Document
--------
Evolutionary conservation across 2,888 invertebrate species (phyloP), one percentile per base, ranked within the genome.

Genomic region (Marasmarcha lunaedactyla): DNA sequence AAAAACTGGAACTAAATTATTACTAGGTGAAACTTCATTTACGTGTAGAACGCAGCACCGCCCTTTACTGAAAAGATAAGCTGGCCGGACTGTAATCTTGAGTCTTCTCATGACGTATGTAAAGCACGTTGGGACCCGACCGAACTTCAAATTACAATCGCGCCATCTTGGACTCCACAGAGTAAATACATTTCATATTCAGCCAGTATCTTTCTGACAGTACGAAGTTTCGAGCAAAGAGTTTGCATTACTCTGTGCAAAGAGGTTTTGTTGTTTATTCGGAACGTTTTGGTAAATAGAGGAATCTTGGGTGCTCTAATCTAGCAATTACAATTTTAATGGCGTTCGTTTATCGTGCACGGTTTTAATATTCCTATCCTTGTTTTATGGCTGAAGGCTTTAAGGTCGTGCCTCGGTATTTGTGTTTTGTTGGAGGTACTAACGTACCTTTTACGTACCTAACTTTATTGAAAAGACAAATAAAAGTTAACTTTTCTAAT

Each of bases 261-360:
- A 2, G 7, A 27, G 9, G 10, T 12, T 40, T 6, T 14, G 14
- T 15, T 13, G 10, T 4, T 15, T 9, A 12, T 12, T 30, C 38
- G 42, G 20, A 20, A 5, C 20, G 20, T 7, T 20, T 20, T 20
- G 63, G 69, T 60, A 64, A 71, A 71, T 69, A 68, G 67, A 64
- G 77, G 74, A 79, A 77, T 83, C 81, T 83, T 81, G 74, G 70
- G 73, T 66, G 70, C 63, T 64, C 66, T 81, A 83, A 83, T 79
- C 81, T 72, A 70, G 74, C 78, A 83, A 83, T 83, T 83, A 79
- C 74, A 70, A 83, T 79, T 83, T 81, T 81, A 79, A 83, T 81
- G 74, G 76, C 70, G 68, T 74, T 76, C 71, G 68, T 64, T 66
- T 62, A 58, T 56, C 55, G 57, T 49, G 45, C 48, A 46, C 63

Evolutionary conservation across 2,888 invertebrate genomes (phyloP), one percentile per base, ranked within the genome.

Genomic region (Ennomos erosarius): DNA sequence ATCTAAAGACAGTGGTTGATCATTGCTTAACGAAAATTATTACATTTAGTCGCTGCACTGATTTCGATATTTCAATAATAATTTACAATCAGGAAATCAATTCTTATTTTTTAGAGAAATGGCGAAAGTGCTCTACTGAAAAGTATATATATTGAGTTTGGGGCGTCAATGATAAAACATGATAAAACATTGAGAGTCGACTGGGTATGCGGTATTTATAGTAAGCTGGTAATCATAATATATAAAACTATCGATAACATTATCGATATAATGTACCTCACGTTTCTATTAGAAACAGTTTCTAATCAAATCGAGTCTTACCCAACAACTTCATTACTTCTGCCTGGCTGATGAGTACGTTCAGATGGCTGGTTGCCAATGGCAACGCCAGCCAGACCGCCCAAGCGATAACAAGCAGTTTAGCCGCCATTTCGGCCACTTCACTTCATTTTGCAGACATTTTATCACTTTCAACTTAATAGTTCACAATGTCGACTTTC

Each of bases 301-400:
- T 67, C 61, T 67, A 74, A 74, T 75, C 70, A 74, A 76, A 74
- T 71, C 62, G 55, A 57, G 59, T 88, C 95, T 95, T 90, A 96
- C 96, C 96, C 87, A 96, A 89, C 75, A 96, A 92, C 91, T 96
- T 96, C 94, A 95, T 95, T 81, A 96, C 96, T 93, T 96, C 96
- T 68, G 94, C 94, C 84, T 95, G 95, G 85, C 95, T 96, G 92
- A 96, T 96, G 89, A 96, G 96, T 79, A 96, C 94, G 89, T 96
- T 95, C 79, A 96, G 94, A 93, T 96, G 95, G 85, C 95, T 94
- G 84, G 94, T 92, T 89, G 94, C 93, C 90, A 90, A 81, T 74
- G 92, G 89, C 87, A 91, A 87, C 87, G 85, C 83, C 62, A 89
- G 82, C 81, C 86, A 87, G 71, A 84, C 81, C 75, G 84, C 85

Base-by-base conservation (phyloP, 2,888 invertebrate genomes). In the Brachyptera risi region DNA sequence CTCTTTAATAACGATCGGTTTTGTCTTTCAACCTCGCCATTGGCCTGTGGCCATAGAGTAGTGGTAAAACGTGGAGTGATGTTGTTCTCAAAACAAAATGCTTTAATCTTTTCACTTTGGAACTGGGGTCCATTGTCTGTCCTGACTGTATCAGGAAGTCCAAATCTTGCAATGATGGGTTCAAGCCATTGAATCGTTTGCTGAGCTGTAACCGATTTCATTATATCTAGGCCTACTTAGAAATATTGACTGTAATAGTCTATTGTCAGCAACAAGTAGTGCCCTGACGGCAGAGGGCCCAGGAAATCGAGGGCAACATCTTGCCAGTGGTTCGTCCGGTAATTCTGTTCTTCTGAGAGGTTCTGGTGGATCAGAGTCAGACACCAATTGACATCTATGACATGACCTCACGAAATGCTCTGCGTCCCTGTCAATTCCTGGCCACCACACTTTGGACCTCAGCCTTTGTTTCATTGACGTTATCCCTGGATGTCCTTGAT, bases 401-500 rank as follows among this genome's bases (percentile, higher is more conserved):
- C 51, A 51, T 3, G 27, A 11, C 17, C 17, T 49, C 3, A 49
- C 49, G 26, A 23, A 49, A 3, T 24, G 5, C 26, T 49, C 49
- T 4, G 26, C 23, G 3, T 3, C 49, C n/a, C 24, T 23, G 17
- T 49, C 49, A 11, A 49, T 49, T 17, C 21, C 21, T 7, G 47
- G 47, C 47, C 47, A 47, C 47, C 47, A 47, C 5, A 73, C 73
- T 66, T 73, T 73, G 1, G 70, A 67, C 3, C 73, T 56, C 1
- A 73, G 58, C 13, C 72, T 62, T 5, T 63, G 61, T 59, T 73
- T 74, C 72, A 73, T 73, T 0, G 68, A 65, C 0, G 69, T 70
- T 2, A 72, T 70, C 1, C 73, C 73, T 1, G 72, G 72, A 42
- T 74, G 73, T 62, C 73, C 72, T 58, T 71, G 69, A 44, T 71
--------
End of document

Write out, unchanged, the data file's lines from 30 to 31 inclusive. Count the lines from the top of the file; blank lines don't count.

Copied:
- T 4, G 26, C 23, G 3, T 3, C 49, C n/a, C 24, T 23, G 17
- T 49, C 49, A 11, A 49, T 49, T 17, C 21, C 21, T 7, G 47